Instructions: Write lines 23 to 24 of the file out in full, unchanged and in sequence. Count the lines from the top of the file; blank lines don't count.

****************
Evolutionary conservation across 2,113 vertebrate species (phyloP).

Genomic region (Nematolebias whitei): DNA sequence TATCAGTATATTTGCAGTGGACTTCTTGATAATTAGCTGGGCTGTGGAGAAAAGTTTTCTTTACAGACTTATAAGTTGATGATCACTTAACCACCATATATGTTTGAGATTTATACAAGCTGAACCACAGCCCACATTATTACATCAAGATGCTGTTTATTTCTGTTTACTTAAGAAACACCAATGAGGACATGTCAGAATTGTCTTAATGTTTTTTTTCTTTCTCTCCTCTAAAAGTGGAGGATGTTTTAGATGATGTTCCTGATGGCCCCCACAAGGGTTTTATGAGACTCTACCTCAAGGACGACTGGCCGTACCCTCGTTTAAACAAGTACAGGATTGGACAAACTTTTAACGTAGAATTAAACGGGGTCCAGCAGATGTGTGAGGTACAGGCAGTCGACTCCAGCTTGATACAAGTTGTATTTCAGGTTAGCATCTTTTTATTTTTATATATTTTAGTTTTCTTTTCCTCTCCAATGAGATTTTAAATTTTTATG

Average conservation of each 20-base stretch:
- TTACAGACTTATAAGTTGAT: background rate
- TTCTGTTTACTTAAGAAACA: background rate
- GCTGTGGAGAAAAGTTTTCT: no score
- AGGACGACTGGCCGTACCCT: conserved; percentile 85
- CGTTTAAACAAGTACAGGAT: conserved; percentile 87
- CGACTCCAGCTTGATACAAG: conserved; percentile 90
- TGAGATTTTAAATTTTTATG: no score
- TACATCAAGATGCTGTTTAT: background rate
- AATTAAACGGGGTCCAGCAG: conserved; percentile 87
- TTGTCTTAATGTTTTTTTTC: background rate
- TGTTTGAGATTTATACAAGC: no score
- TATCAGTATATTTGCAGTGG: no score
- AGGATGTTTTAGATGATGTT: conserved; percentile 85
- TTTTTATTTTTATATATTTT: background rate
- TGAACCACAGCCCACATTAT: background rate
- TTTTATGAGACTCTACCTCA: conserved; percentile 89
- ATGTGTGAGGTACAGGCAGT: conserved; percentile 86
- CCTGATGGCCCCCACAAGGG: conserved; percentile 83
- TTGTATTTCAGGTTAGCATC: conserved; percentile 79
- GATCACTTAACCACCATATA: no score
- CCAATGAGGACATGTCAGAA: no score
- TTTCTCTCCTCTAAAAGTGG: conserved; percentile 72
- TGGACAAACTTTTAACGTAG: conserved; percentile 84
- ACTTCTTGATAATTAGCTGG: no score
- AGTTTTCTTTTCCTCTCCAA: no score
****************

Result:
- GATCACTTAACCACCATATA: no score
- CCAATGAGGACATGTCAGAA: no score